Two Minute Tips  

Rotor Bar Analysis Using Electrical Signature Analysis

Mark Koch | Technical Support, ALL-TEST Pro, LLC

A broken or fractured rotor bar fault can occur with excessive starts, large loads, manufacturing processes, etc. When a broken rotor bar occurs, there is no longer a path for current to flow. This creates stress on the neighboring bars in the form of increased current and heat. Eventually these rotor bars fail over time. Electrical Signature Analysis (ESA) evaluates the current and voltage spectrums using a Fast Fourier Transform (FFT), which converts the time waveform to a frequency spectrum. The FFT highlights amplitude and frequencies to identify mechanical faults such as broken or fractured rotor bars.

Generally broken or fractured rotor bars are found as elevated Pole Pass Frequency (PPF) sidebands of line fre- quency (LF). PPF is calculated using the synchronous speed minus the running speed times the number of poles. In this ESA sample there are PPF sideband spacing around LF (3600 RPM or 60 Hz) in the current -1 spectrum.

3 phase AC motor example:

  • 460V, 1200 RPM (synchronous speed), 6 Pole motor, 1 RPM (running speed), 60Hz (LF).
  • 1200 RPM synchronous speed – 1 RPM running speed = 16.9 RPM
  • 9 RPM x 6 (# of poles) = 101.4 RPM or to work in hertz use 101.4RPM / 60 seconds = 1.69 Hz
  • PPF = 101.4 RPM or 1.69 Hz

Vibration and infrared may indicate an initial problem. Using ESA technology, you can pinpoint your motor’s actual problem or verify its condition.


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About the Author

Mark Koch Technical Support, ALL-TEST Pro, LLC

Mark Koch is a member of the Technical Support team at ALL-TEST Pro, LLC (ATP), where he has provided professional support worldwide for users of ATP equipment since 2014. He has 17 years of electrical and reliability maintenance experience. In 2001, he started his career as a construction electrician. During this time, he worked his way up from shop floor apprentice to a foreman in charge of starting and completing remodel and new construction projects. In 2010, he began working at the Metropolitan Sewer District (MSD) of Greater Cincinnati, Ohio, USA, where he learned electrical maintenance best practice and helped implement a predictive maintenance program (PdM). During his service at MSD, his team was the recipient of both the Uptime Magazine’s Best Emerging Maintenance Reliability Program Award and the Uptime Magazine’s Best Asset Condition Management Program Award. At MSD, he learned and provided routine PdM services such as thermography, vibration, lubrication, visual inspection, motor testing, and ultra-sonics.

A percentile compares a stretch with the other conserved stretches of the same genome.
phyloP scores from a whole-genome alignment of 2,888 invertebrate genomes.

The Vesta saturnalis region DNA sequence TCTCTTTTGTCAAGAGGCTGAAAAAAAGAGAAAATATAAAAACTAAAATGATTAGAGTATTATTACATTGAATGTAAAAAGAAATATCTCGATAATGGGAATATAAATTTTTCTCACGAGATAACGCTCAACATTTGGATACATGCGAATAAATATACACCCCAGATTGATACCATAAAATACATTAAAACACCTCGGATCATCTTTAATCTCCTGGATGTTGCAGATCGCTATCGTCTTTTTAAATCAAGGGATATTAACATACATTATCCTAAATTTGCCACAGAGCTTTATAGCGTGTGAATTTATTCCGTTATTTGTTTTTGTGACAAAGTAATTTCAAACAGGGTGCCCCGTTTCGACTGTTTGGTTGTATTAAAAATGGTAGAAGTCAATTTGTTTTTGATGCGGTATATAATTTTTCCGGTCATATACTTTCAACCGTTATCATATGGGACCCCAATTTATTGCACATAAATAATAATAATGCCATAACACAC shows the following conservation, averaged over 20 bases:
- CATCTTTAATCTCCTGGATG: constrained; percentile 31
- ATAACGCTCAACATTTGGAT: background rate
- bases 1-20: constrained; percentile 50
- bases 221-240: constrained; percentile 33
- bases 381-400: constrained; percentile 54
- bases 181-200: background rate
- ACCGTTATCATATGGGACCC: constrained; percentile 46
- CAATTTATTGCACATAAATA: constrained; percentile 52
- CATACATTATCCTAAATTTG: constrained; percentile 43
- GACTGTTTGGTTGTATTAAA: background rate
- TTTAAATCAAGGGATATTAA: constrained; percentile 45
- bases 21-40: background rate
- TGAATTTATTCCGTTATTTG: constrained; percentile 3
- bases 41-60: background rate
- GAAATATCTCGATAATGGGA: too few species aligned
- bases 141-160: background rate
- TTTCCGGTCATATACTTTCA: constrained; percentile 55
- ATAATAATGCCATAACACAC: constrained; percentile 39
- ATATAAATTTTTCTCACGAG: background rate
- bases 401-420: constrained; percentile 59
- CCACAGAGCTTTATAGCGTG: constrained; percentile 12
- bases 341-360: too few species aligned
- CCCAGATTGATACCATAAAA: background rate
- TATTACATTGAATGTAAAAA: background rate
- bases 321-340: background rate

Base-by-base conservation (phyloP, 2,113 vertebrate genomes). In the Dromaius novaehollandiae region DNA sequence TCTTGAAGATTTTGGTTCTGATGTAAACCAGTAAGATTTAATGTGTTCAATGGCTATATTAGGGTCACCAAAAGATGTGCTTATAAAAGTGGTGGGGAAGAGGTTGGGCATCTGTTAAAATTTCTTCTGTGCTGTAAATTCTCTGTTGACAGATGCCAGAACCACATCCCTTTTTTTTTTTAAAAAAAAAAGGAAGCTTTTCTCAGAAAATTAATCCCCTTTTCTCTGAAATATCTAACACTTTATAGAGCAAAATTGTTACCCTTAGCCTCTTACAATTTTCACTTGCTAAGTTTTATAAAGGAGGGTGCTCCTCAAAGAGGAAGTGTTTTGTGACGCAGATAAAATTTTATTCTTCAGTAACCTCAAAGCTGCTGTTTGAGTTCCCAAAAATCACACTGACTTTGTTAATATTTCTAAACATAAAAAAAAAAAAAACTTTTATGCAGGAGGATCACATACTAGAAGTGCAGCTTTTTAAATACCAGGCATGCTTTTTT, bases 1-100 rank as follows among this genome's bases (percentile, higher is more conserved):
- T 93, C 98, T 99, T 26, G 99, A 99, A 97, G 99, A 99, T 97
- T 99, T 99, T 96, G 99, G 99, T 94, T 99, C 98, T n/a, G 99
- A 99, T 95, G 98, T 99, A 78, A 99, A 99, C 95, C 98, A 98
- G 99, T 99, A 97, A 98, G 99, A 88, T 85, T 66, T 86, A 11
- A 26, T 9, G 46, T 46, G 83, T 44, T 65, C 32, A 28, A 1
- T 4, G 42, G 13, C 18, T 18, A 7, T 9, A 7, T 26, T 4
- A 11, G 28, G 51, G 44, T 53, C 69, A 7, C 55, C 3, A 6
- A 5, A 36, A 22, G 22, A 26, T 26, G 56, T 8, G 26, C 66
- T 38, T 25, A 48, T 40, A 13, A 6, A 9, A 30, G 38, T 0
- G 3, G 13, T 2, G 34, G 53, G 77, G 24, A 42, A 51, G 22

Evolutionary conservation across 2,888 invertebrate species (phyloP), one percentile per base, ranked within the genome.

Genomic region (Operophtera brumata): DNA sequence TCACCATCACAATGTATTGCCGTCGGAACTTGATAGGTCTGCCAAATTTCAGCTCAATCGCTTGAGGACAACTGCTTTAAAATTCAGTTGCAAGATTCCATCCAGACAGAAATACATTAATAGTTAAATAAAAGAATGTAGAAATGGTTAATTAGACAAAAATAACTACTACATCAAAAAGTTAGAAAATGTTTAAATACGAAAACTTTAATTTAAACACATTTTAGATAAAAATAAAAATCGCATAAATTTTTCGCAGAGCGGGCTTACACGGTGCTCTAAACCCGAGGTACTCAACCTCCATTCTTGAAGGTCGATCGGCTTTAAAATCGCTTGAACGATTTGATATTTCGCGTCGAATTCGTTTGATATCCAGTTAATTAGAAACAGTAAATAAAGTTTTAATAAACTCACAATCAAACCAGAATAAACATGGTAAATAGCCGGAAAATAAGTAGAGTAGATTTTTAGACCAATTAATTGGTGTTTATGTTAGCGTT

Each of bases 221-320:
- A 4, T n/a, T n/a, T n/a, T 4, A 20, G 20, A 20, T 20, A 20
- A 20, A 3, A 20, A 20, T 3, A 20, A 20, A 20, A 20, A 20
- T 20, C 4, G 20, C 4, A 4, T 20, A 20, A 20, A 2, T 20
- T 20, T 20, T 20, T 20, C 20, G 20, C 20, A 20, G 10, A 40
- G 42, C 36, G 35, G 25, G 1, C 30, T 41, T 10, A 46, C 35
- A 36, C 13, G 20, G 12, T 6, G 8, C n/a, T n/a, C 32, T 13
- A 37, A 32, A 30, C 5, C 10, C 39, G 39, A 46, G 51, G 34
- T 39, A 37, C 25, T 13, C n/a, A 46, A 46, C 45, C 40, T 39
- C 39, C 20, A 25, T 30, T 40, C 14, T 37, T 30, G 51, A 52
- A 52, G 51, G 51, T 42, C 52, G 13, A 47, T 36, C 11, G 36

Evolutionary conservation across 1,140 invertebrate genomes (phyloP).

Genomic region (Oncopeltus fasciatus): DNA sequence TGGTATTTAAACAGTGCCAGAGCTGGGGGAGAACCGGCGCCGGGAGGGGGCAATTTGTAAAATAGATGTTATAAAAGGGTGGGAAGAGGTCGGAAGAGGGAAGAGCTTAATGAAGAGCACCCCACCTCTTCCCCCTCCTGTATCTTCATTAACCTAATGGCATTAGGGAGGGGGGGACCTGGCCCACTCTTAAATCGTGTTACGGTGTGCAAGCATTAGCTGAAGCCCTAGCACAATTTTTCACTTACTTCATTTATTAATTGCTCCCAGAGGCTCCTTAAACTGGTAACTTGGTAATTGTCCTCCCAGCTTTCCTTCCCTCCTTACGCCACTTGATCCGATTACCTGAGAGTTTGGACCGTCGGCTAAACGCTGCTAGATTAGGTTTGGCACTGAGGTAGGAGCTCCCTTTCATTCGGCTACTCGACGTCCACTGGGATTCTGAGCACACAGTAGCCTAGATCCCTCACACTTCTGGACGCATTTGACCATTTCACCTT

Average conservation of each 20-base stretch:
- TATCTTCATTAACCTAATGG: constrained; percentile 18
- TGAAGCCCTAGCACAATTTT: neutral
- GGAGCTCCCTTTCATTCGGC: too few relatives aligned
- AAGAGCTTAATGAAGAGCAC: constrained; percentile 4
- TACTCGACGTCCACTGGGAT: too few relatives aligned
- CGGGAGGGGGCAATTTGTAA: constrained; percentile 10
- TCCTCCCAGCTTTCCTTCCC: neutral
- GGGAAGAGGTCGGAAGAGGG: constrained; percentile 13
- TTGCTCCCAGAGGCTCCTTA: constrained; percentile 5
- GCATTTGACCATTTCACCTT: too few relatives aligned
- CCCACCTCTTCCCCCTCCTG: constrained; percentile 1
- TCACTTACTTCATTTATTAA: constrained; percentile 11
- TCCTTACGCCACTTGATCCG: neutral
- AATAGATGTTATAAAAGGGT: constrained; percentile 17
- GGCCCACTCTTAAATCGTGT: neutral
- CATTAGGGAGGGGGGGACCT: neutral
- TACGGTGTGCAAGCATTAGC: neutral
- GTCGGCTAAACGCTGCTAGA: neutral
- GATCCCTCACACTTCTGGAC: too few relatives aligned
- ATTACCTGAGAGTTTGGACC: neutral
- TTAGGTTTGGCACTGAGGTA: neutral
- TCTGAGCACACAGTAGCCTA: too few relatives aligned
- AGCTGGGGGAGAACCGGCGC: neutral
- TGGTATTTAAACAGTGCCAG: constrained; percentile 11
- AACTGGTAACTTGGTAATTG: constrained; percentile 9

Education and Certifications:

2001-2006- International Brotherhood of Electrical Workers (IBEW) Apprenticeship Program and the National Electrical Contractors Association (NECA) Inside Wireman Certification.

2013- PdM Visual Testing Level 2 Certification & Level 1 Thermographer Certification; 2014- Vibration Analysis Level 1T Certification.